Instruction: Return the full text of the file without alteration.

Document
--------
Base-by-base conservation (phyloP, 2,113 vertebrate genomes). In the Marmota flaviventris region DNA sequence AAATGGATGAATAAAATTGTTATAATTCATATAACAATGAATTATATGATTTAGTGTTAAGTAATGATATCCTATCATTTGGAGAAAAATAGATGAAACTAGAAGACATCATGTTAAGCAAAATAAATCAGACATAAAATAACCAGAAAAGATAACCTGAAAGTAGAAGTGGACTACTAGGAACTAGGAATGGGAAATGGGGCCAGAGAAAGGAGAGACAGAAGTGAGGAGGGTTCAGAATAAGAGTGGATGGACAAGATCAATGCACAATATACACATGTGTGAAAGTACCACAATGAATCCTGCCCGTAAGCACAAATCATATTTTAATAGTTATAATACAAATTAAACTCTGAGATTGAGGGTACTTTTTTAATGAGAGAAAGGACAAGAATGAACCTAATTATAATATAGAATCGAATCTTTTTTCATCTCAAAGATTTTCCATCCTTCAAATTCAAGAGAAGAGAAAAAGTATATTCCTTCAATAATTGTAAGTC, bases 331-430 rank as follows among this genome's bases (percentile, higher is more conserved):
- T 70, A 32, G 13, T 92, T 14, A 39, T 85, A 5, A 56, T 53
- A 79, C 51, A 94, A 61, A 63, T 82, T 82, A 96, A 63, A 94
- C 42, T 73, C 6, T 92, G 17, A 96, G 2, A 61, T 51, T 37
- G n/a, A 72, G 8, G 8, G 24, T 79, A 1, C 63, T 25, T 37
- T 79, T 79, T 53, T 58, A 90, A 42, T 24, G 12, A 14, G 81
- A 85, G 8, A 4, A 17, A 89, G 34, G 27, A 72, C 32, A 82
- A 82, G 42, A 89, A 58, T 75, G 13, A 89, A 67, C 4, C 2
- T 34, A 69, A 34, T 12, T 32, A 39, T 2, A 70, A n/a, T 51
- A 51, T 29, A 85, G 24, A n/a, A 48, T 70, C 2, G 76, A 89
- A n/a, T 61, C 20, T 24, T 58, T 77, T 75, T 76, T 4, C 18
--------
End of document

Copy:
Base-by-base conservation (phyloP, 2,113 vertebrate genomes). In the Marmota flaviventris region DNA sequence AAATGGATGAATAAAATTGTTATAATTCATATAACAATGAATTATATGATTTAGTGTTAAGTAATGATATCCTATCATTTGGAGAAAAATAGATGAAACTAGAAGACATCATGTTAAGCAAAATAAATCAGACATAAAATAACCAGAAAAGATAACCTGAAAGTAGAAGTGGACTACTAGGAACTAGGAATGGGAAATGGGGCCAGAGAAAGGAGAGACAGAAGTGAGGAGGGTTCAGAATAAGAGTGGATGGACAAGATCAATGCACAATATACACATGTGTGAAAGTACCACAATGAATCCTGCCCGTAAGCACAAATCATATTTTAATAGTTATAATACAAATTAAACTCTGAGATTGAGGGTACTTTTTTAATGAGAGAAAGGACAAGAATGAACCTAATTATAATATAGAATCGAATCTTTTTTCATCTCAAAGATTTTCCATCCTTCAAATTCAAGAGAAGAGAAAAAGTATATTCCTTCAATAATTGTAAGTC, bases 331-430 rank as follows among this genome's bases (percentile, higher is more conserved):
- T 70, A 32, G 13, T 92, T 14, A 39, T 85, A 5, A 56, T 53
- A 79, C 51, A 94, A 61, A 63, T 82, T 82, A 96, A 63, A 94
- C 42, T 73, C 6, T 92, G 17, A 96, G 2, A 61, T 51, T 37
- G n/a, A 72, G 8, G 8, G 24, T 79, A 1, C 63, T 25, T 37
- T 79, T 79, T 53, T 58, A 90, A 42, T 24, G 12, A 14, G 81
- A 85, G 8, A 4, A 17, A 89, G 34, G 27, A 72, C 32, A 82
- A 82, G 42, A 89, A 58, T 75, G 13, A 89, A 67, C 4, C 2
- T 34, A 69, A 34, T 12, T 32, A 39, T 2, A 70, A n/a, T 51
- A 51, T 29, A 85, G 24, A n/a, A 48, T 70, C 2, G 76, A 89
- A n/a, T 61, C 20, T 24, T 58, T 77, T 75, T 76, T 4, C 18